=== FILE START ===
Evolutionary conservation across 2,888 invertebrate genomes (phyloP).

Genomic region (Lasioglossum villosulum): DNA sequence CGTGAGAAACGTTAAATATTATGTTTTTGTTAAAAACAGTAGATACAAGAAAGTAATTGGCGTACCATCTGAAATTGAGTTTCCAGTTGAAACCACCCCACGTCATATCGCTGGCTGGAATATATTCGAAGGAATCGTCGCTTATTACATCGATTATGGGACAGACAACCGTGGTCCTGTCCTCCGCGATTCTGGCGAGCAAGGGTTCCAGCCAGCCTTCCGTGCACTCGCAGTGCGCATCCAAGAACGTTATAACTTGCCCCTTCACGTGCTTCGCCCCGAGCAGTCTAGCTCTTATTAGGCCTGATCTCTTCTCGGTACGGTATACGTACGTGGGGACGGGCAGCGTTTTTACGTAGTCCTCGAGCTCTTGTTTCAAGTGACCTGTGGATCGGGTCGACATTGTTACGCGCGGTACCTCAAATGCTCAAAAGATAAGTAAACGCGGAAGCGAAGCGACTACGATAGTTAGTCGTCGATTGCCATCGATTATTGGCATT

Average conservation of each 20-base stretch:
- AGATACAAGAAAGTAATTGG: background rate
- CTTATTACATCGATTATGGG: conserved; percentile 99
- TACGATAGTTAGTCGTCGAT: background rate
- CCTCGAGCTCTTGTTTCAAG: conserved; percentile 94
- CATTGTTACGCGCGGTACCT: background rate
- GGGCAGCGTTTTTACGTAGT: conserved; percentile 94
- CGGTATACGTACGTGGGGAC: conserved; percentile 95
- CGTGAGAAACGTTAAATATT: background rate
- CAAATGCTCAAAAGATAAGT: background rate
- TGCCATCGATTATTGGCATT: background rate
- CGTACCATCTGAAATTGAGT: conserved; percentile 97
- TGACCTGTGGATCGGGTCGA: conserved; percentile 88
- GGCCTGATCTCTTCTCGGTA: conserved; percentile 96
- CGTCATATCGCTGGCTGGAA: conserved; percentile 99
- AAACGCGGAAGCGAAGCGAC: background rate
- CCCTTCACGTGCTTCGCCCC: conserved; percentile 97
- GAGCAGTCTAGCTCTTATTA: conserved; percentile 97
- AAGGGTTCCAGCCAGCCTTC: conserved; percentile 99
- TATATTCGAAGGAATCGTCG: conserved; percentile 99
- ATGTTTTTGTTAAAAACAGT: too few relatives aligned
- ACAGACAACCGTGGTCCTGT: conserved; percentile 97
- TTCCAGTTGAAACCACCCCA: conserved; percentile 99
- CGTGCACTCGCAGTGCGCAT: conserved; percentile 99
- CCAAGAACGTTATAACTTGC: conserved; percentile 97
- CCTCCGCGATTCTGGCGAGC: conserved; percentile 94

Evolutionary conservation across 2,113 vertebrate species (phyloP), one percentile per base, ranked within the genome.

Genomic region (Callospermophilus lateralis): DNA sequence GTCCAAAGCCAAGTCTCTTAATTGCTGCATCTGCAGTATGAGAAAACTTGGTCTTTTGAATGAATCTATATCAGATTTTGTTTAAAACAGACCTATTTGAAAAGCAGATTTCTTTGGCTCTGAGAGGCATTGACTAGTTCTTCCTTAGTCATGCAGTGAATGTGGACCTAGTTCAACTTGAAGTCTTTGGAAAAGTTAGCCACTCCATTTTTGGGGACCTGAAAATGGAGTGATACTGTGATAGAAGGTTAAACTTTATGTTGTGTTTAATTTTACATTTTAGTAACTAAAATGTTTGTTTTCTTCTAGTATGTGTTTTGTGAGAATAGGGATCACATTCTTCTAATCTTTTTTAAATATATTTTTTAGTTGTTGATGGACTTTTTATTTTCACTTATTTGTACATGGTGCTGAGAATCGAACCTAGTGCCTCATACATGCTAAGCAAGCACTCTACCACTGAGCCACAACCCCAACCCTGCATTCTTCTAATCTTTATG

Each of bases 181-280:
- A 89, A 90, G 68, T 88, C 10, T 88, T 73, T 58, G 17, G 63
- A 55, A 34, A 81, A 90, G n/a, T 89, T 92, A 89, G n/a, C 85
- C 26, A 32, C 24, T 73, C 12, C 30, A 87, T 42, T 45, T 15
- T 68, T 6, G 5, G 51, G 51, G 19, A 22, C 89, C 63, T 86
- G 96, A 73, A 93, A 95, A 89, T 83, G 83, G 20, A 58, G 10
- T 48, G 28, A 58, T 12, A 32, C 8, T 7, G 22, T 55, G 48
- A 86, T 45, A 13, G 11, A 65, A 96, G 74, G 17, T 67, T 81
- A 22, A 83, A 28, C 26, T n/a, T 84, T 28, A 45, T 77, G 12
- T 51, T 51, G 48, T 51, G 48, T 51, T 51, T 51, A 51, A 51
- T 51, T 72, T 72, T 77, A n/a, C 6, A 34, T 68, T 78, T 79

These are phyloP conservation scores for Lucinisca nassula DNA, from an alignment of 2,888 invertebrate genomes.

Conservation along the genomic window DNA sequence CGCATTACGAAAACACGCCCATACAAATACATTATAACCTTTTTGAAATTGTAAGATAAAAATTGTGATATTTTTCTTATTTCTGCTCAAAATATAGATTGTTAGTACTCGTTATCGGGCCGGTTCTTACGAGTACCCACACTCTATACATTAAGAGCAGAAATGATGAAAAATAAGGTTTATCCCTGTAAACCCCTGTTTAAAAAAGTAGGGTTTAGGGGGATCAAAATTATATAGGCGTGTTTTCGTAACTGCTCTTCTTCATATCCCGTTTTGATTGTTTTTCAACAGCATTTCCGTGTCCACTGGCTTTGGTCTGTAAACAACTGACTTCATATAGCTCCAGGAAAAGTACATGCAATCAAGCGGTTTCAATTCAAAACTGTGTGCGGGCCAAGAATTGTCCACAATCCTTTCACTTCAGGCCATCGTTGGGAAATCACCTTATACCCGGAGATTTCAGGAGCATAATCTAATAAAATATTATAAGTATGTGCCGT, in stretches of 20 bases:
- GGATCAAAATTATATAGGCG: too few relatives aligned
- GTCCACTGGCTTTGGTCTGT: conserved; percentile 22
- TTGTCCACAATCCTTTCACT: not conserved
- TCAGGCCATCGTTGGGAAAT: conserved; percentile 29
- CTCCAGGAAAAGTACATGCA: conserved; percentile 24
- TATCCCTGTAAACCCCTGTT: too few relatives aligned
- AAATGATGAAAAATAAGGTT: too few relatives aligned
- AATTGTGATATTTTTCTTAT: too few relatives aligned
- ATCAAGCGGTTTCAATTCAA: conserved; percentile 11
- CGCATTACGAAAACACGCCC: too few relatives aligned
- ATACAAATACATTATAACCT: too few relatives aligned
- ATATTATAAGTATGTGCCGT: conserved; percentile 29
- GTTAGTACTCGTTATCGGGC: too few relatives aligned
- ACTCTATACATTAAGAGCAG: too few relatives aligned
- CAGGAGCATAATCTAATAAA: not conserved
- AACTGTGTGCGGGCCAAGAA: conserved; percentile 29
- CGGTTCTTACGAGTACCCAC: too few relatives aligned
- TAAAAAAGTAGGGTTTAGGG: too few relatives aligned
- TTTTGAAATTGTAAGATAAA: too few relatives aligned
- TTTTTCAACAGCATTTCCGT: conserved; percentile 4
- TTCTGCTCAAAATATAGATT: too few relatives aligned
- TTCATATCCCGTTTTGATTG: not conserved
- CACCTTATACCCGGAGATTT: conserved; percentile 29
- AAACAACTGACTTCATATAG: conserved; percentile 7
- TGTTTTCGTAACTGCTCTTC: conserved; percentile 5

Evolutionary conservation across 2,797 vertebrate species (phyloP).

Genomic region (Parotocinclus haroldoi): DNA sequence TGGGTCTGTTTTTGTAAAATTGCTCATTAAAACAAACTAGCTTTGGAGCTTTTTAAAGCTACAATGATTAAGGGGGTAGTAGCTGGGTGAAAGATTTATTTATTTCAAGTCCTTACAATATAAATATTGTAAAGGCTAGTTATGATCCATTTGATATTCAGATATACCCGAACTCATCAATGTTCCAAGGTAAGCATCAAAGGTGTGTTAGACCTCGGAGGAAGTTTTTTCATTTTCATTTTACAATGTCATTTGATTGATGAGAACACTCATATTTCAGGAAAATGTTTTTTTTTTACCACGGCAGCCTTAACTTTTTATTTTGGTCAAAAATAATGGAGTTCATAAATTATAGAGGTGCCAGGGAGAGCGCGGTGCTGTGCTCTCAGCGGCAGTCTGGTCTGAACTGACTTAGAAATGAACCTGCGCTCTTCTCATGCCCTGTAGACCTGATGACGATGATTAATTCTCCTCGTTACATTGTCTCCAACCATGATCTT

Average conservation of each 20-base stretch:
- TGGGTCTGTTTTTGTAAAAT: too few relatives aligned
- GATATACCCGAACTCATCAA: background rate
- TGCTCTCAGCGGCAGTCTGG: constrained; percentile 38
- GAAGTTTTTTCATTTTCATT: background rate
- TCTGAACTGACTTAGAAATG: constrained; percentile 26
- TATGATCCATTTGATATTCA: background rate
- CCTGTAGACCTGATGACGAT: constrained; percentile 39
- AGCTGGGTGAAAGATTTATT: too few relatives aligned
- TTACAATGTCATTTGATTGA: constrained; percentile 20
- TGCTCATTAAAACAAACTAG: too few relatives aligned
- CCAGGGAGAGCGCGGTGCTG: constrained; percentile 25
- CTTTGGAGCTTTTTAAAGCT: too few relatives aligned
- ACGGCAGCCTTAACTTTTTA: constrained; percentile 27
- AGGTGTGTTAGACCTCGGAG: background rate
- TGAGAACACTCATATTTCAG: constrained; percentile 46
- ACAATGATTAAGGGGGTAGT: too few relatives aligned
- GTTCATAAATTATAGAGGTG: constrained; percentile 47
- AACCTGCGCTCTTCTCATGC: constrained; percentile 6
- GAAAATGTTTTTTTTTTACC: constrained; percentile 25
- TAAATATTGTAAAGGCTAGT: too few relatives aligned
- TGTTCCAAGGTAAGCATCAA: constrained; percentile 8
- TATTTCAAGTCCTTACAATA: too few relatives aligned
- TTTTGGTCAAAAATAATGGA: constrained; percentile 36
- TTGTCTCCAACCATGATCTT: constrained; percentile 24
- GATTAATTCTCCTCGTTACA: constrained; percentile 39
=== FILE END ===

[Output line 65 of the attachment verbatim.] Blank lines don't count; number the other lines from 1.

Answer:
- TTCATATCCCGTTTTGATTG: not conserved